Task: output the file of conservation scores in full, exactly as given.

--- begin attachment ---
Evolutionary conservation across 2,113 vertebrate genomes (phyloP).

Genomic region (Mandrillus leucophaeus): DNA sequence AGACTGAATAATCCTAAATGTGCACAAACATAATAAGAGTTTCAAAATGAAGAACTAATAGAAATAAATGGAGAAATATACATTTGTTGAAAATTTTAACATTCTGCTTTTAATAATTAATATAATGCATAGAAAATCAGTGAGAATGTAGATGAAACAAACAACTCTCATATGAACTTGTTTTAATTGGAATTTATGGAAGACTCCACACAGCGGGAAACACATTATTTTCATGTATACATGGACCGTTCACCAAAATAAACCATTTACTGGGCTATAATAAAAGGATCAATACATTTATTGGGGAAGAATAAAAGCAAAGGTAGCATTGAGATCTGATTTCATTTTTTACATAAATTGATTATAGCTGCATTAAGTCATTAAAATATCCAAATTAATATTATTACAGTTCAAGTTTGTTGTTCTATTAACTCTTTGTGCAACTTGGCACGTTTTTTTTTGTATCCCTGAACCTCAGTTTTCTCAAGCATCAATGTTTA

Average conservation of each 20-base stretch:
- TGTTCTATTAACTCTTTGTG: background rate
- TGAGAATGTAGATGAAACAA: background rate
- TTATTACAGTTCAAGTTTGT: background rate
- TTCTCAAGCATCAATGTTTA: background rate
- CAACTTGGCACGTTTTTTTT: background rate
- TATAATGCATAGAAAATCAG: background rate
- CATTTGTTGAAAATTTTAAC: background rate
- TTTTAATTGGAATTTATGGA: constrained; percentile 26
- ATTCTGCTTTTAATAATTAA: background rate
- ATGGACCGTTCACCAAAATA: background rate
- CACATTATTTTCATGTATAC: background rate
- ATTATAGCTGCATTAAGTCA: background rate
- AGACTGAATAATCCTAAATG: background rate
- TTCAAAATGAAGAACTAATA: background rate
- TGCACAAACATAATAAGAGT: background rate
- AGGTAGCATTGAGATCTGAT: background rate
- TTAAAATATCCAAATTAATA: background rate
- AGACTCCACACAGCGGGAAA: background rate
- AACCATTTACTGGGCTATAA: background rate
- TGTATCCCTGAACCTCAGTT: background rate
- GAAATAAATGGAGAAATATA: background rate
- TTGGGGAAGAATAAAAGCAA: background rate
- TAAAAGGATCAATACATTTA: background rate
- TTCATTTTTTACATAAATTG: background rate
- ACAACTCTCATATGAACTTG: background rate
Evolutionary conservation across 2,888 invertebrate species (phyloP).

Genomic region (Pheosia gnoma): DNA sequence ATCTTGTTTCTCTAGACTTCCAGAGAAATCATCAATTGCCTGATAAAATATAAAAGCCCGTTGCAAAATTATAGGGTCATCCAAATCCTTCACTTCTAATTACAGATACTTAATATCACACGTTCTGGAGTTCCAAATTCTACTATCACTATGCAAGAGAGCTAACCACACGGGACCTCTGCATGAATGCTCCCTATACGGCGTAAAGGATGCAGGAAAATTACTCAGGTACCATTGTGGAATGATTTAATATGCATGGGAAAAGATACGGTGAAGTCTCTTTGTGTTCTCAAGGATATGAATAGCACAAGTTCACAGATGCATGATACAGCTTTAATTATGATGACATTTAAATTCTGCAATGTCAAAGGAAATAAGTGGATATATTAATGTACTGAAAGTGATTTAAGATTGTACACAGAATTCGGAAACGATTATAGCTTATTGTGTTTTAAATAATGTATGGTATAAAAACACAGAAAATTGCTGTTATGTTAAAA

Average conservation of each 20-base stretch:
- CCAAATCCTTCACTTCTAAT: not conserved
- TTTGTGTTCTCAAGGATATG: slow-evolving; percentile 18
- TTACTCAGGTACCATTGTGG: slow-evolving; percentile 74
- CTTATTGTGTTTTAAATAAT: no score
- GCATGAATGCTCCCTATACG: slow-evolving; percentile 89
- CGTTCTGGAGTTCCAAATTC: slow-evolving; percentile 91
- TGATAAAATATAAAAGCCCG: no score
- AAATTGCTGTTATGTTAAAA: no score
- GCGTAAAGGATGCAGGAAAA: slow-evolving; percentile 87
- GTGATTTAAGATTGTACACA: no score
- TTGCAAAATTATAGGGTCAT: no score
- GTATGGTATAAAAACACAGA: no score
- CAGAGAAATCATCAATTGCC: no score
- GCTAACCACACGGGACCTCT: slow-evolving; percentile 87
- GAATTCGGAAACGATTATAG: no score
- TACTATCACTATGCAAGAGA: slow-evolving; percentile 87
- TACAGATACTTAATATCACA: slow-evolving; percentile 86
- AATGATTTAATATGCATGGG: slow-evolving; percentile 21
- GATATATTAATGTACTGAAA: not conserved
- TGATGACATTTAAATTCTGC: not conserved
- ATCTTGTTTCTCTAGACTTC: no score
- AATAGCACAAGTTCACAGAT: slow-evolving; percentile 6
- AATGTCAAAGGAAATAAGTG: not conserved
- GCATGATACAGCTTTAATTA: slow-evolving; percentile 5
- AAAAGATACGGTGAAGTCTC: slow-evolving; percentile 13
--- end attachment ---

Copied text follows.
Evolutionary conservation across 2,113 vertebrate genomes (phyloP).

Genomic region (Mandrillus leucophaeus): DNA sequence AGACTGAATAATCCTAAATGTGCACAAACATAATAAGAGTTTCAAAATGAAGAACTAATAGAAATAAATGGAGAAATATACATTTGTTGAAAATTTTAACATTCTGCTTTTAATAATTAATATAATGCATAGAAAATCAGTGAGAATGTAGATGAAACAAACAACTCTCATATGAACTTGTTTTAATTGGAATTTATGGAAGACTCCACACAGCGGGAAACACATTATTTTCATGTATACATGGACCGTTCACCAAAATAAACCATTTACTGGGCTATAATAAAAGGATCAATACATTTATTGGGGAAGAATAAAAGCAAAGGTAGCATTGAGATCTGATTTCATTTTTTACATAAATTGATTATAGCTGCATTAAGTCATTAAAATATCCAAATTAATATTATTACAGTTCAAGTTTGTTGTTCTATTAACTCTTTGTGCAACTTGGCACGTTTTTTTTTGTATCCCTGAACCTCAGTTTTCTCAAGCATCAATGTTTA

Average conservation of each 20-base stretch:
- TGTTCTATTAACTCTTTGTG: background rate
- TGAGAATGTAGATGAAACAA: background rate
- TTATTACAGTTCAAGTTTGT: background rate
- TTCTCAAGCATCAATGTTTA: background rate
- CAACTTGGCACGTTTTTTTT: background rate
- TATAATGCATAGAAAATCAG: background rate
- CATTTGTTGAAAATTTTAAC: background rate
- TTTTAATTGGAATTTATGGA: constrained; percentile 26
- ATTCTGCTTTTAATAATTAA: background rate
- ATGGACCGTTCACCAAAATA: background rate
- CACATTATTTTCATGTATAC: background rate
- ATTATAGCTGCATTAAGTCA: background rate
- AGACTGAATAATCCTAAATG: background rate
- TTCAAAATGAAGAACTAATA: background rate
- TGCACAAACATAATAAGAGT: background rate
- AGGTAGCATTGAGATCTGAT: background rate
- TTAAAATATCCAAATTAATA: background rate
- AGACTCCACACAGCGGGAAA: background rate
- AACCATTTACTGGGCTATAA: background rate
- TGTATCCCTGAACCTCAGTT: background rate
- GAAATAAATGGAGAAATATA: background rate
- TTGGGGAAGAATAAAAGCAA: background rate
- TAAAAGGATCAATACATTTA: background rate
- TTCATTTTTTACATAAATTG: background rate
- ACAACTCTCATATGAACTTG: background rate
Evolutionary conservation across 2,888 invertebrate species (phyloP).

Genomic region (Pheosia gnoma): DNA sequence ATCTTGTTTCTCTAGACTTCCAGAGAAATCATCAATTGCCTGATAAAATATAAAAGCCCGTTGCAAAATTATAGGGTCATCCAAATCCTTCACTTCTAATTACAGATACTTAATATCACACGTTCTGGAGTTCCAAATTCTACTATCACTATGCAAGAGAGCTAACCACACGGGACCTCTGCATGAATGCTCCCTATACGGCGTAAAGGATGCAGGAAAATTACTCAGGTACCATTGTGGAATGATTTAATATGCATGGGAAAAGATACGGTGAAGTCTCTTTGTGTTCTCAAGGATATGAATAGCACAAGTTCACAGATGCATGATACAGCTTTAATTATGATGACATTTAAATTCTGCAATGTCAAAGGAAATAAGTGGATATATTAATGTACTGAAAGTGATTTAAGATTGTACACAGAATTCGGAAACGATTATAGCTTATTGTGTTTTAAATAATGTATGGTATAAAAACACAGAAAATTGCTGTTATGTTAAAA

Average conservation of each 20-base stretch:
- CCAAATCCTTCACTTCTAAT: not conserved
- TTTGTGTTCTCAAGGATATG: slow-evolving; percentile 18
- TTACTCAGGTACCATTGTGG: slow-evolving; percentile 74
- CTTATTGTGTTTTAAATAAT: no score
- GCATGAATGCTCCCTATACG: slow-evolving; percentile 89
- CGTTCTGGAGTTCCAAATTC: slow-evolving; percentile 91
- TGATAAAATATAAAAGCCCG: no score
- AAATTGCTGTTATGTTAAAA: no score
- GCGTAAAGGATGCAGGAAAA: slow-evolving; percentile 87
- GTGATTTAAGATTGTACACA: no score
- TTGCAAAATTATAGGGTCAT: no score
- GTATGGTATAAAAACACAGA: no score
- CAGAGAAATCATCAATTGCC: no score
- GCTAACCACACGGGACCTCT: slow-evolving; percentile 87
- GAATTCGGAAACGATTATAG: no score
- TACTATCACTATGCAAGAGA: slow-evolving; percentile 87
- TACAGATACTTAATATCACA: slow-evolving; percentile 86
- AATGATTTAATATGCATGGG: slow-evolving; percentile 21
- GATATATTAATGTACTGAAA: not conserved
- TGATGACATTTAAATTCTGC: not conserved
- ATCTTGTTTCTCTAGACTTC: no score
- AATAGCACAAGTTCACAGAT: slow-evolving; percentile 6
- AATGTCAAAGGAAATAAGTG: not conserved
- GCATGATACAGCTTTAATTA: slow-evolving; percentile 5
- AAAAGATACGGTGAAGTCTC: slow-evolving; percentile 13